Wendy Allen

Hand-felted Accessories

Wendy Allen, a fiber artist based in Durham, North Carolina, meticulously crafts unique, hand-felted accessories from her home studio. Utilizing the time-honored method of wet felting, she produces stunning, individualized pieces.

Wendy has a background in costume and fashion design. She studied theater at UNC-Charlotte and further immersed herself in performing arts at The Naropa Institute. Even though she dabbled in fiber design and hat making during her college years, most of her knowledge in felt and millinery is self-taught.

Wendy began specializing in hand-felted hats in 2003. She produced designs and sold them to the SFMOMA Museum Store, Henri Bendel, and Le Bon Marche. She now sells her work primarily through fine craft shows throughout the U.S. Her costume design roots led her to launch a line, Moss Fete, which is sold at comic and pop culture events such as DragonCon, GenCon, and New York ComicCon.

 

Materials & Process

All of Wendy’s designs are made from Merino wool roving. Roving generally refers to wool fiber that has been processed (washed and combed) but not yet spun into yarn. Because Wendy mostly does production work rather than strictly one-of-a-kind pieces, she buys her roving already dyed so that her colors stay as consistent as possible.

The creation process involves a minimum of two layers of roving placed over various 3D resists. Colors and shapes can be artfully layered in a myriad of combinations. The item is then wet down with hot, soapy water and partially felted both internally and externally using a power sander fitted with vinyl. Depending on the design requirements, the item might be allowed to dry for further manipulations like pin-tucks or surface embellishments. The entire piece is then placed in a washing machine along with rubber balls to finalize the felting process. This stage requires vigilant monitoring to prevent over or under-felting, which could result in inaccurate sizing.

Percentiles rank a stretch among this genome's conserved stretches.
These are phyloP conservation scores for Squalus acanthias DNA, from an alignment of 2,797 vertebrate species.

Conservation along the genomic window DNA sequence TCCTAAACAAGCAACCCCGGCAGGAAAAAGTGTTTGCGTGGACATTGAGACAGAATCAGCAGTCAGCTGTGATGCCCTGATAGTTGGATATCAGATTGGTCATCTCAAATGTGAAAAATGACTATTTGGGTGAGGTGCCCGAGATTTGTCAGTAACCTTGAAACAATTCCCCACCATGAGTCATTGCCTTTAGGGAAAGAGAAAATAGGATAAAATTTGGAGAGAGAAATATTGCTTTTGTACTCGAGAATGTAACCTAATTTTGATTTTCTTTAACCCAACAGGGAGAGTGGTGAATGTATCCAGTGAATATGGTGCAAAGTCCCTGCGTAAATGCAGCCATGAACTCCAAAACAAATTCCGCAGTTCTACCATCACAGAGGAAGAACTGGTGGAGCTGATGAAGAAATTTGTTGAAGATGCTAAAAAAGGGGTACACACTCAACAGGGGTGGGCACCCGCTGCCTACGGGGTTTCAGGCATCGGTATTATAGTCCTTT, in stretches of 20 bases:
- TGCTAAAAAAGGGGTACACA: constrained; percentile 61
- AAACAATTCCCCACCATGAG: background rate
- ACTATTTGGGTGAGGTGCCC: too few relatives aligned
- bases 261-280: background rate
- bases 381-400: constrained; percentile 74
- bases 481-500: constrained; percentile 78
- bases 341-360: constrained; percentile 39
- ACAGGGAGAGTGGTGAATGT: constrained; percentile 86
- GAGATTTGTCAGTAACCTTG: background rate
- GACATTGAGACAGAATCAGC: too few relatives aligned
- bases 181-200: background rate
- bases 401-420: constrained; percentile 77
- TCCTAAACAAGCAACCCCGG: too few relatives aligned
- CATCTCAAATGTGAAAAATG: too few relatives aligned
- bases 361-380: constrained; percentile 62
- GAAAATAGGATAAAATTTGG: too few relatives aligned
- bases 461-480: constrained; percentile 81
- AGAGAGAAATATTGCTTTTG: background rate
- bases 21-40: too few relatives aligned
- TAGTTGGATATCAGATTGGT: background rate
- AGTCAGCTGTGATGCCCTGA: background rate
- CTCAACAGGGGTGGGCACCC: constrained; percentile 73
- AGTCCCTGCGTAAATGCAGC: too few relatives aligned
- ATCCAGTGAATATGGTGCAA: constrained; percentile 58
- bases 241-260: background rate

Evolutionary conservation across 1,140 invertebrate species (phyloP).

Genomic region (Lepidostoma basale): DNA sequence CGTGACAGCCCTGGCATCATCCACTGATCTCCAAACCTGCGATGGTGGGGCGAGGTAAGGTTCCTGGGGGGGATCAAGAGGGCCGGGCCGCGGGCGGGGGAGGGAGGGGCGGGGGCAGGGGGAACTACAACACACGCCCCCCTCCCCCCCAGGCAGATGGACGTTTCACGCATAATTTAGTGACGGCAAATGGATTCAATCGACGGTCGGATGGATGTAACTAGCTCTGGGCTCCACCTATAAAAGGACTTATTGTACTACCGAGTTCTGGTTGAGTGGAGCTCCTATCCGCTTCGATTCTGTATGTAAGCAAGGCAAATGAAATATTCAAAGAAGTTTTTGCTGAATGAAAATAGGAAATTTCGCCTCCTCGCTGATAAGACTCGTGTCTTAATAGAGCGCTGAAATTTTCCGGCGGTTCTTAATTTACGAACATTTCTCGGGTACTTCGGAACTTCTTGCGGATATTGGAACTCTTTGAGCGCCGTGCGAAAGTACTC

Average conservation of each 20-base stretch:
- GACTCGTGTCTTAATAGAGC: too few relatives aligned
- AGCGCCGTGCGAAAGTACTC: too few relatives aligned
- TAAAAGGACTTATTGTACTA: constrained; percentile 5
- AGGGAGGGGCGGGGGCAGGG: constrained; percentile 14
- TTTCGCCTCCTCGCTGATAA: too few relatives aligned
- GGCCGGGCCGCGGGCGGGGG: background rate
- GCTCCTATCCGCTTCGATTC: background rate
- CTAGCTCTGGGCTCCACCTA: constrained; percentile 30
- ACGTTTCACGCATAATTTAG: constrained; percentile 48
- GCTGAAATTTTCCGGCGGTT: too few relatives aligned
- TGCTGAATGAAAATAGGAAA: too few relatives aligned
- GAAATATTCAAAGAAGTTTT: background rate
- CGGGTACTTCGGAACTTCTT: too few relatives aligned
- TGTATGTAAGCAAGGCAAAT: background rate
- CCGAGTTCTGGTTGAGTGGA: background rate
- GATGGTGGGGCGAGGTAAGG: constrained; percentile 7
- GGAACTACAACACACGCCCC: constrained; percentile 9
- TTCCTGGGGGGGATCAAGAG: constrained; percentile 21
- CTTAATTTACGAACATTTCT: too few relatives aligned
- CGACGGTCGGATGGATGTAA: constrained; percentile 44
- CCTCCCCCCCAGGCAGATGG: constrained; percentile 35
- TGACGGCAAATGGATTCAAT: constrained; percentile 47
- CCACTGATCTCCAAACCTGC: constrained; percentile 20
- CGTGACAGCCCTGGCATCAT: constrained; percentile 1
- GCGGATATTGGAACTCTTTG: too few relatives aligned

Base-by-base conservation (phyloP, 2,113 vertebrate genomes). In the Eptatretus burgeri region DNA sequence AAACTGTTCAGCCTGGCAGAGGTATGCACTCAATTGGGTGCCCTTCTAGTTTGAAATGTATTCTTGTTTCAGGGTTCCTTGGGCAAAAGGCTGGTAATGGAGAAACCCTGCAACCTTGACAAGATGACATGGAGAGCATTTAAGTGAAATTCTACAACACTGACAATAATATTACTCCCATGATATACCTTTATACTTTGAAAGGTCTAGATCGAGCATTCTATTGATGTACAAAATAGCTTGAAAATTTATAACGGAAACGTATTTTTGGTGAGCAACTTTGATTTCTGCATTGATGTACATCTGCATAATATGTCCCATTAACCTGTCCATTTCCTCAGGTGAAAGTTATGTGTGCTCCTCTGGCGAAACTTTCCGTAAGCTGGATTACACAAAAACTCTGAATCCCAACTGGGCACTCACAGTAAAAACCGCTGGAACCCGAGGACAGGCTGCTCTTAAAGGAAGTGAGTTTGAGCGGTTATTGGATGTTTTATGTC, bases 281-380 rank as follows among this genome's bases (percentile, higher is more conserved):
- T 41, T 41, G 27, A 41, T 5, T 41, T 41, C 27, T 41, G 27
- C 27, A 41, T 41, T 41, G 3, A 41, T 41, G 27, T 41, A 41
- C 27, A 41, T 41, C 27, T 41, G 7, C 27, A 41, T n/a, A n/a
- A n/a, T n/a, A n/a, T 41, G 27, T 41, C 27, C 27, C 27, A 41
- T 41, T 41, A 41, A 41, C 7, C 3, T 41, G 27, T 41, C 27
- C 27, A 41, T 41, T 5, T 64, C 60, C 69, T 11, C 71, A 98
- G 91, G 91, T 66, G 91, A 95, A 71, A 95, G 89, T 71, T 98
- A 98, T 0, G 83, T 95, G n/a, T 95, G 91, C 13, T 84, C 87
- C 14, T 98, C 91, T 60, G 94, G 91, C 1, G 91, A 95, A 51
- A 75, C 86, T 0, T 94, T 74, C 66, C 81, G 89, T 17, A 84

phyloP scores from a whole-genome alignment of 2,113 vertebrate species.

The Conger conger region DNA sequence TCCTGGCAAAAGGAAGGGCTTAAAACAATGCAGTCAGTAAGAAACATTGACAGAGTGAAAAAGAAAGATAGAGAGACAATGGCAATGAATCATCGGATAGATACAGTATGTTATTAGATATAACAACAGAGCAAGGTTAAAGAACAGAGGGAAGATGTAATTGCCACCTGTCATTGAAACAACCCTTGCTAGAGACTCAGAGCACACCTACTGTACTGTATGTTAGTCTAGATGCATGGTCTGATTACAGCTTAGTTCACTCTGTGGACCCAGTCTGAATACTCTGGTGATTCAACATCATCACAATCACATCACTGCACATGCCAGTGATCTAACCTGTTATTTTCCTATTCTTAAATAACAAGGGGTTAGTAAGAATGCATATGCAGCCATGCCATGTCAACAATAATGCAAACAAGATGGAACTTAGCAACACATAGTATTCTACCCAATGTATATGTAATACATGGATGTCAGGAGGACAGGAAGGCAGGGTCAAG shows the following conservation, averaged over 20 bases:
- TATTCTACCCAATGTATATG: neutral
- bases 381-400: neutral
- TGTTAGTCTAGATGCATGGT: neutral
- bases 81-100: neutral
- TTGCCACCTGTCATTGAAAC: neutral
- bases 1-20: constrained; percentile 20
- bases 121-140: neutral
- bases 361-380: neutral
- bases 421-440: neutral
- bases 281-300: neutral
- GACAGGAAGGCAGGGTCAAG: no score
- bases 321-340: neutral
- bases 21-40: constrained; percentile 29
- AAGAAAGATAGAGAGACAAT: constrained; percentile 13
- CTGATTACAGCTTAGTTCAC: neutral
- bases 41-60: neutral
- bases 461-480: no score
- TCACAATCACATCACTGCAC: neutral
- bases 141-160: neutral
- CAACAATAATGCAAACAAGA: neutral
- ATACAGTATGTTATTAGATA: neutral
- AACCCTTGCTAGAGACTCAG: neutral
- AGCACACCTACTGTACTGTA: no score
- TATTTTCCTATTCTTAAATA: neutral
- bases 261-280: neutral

After washing, the hats are blocked, a process in which they are stretched over wooden forms designed to mirror the shape of the final product. Blocking is an essential step that requires a considerable amount of hand and upper-body strength. Other items that are flat in nature, are ironed and stretched before being left to dry.

Once the hat is dry, it is removed from the block, and any excess felt is trimmed away. Finally, the finishing work is done by adding binding and hat wire to the brim, a band on the inside of the hat, and any other details such as pin-tucks, buttons, feathers, ears, or a crown band.

Efforts are constantly being made towards environmental stewardship, with a particular focus on energy efficiency and material repurposing. Wendy says, “I was raised in a waste-not-want-not environment and have brought those values to my business.”

 

Wool Hat Care

Wendy’s wool hats can be worn in the wind, rain, and snow. To ensure the longevity of your hat, store it in an uncrushed state in the open air.

Cleaning involves either spot cleaning or soaking the hat in lukewarm water mixed with 2 tablespoons of mild shampoo for 30 minutes, followed by a gentle rinse under cold water. Do not agitate. Use an old terrycloth towel or bath towel to stuff the crown and massage the water out of the hat. Avoid wringing and tumble drying. After cleaning, reshape your slightly damp hat on your head while looking in a mirror, then leave it to dry upright on a clean, dry towel.

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